Coral colored glass jewelry set by Alexis Berger www.alexisberger.com
Bee floral boutonnière by Alexis Berger www.alexisberger.com
Cupid’s boutonnière, glass by Alexis Berger www.alexisberger.com
Glass Olive branch with Dove Broach by Alexis Berger www.alexisberger.com
Glass Flameworked Barrettes and pins by Alexis Berger www.alexisberger.com
Grand masquerade coral glass earrings with bronze glass detail by Alexis Berger www.alexisberger.com
Glass boutonniere components which I made for my friends were going to Carnaval in Venice. Www.alexisberger.com
Today’s Etsy listing! Turquoise with clear drops that magnify the color below. https://www.etsy.com/listing/177610391/turquoise-flame-work-drop-earrings-with
New cameo style earrings www.alexisberger.com
A Short Essay on Beauty and Design.
The pressure in our culture to be beautiful is so strong (for both men and women) that for years I rebelled against it as an act of defiance. All I knew of “acceptable” feminine beauty was so pre-packaged and focus-grouped that I reacted by throwing out the concept of personal beauty all together. I knew I could never live up to it, and furthermore, I knew deep down that I simply didn’t agree with it. It wasn’t the beauty that I saw in my mind. Later as a designer I tried to sneak up on the idea by casting the concept through different lenses: functionality, comfort, utility… etc. As I had seen these qualities work as good baselines to design objects. Functionality and comfort always come first when I make something, But whenever I design an object, I always try my best to make it as beautiful as I possibly can. But I didn’t have the courage to design my clothes/image “Beautifully” because some part of me didn’t want to be beautiful. I didn’t want the attention it would bring because I was afraid it would be called out as a fraud. “How could that plain girl think she could wear that outfit? Who does she think she is?”
I wish I knew exactly when I changed my mind about this. I could credit many people for helping change my self-perception: my husband, my friends and parents. But ultimately it was an internal and slow change that allowed me to have the confidence to create myself as the image of beauty that I designed. I knew that image would be different from the pictures of beauty that were being presented to me in the media, but I wanted to BE the beauty I wanted to see in the world and I am still learning how to make that happen.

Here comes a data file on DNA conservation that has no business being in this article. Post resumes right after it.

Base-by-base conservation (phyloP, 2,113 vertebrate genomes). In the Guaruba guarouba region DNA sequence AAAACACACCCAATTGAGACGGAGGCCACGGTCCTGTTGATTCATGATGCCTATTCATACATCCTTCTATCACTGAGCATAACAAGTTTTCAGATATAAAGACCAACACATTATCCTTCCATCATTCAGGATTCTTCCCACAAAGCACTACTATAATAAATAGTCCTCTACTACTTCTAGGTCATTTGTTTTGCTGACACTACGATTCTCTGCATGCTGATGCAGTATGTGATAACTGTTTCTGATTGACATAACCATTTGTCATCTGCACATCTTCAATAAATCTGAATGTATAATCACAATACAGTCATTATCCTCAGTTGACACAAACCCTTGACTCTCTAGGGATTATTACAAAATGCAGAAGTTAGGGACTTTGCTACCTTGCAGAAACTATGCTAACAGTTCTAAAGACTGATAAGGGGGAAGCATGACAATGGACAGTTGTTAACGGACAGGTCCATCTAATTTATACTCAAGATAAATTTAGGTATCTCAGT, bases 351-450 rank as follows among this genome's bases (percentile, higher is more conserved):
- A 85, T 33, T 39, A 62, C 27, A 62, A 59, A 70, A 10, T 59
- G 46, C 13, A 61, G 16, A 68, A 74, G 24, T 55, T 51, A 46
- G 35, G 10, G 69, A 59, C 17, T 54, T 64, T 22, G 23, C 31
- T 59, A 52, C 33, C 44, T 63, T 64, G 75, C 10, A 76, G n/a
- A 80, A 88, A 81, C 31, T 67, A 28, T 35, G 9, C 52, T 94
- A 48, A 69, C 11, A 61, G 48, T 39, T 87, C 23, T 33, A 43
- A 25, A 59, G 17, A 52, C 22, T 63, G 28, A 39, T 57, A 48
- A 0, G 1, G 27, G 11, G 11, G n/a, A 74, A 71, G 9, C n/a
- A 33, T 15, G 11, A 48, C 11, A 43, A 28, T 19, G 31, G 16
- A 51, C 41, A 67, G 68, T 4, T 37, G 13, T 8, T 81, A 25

I think I will always be a beginner in this regard, as my ideas of what’s beautiful keep changing and evolving, I will never feel that I am perfect or that I achieve my mind’s ideal, but I now feel the pressure that I put on myself to strive for that is healthy and an act of self-love rather than a exercise in futility and shame. And because it is pressure I put on myself, I can give myself permission to drop it when I want and wear jeans and a teeshirt.
I should add that one of my inspirations that helped me on my way to this way of thinking are the challenges that face transgendered/genderqueer people. I you felt you were literally born in the wrong body, you face a huge burden to bring yourself to see your own image as beautiful. Yet it is achievable by somehow having the courage to be what you want to see, making your transition in whatever way and to whatever degree you feel comfortable, and allowing yourself to be vulnerable to criticism. Just the act of showing you care about how you are perceived opens yourself up to critique and that can be incredibly scary. People who feel they were born differently have such a challenge to overcome, which puts my hang-ups in perspective. : )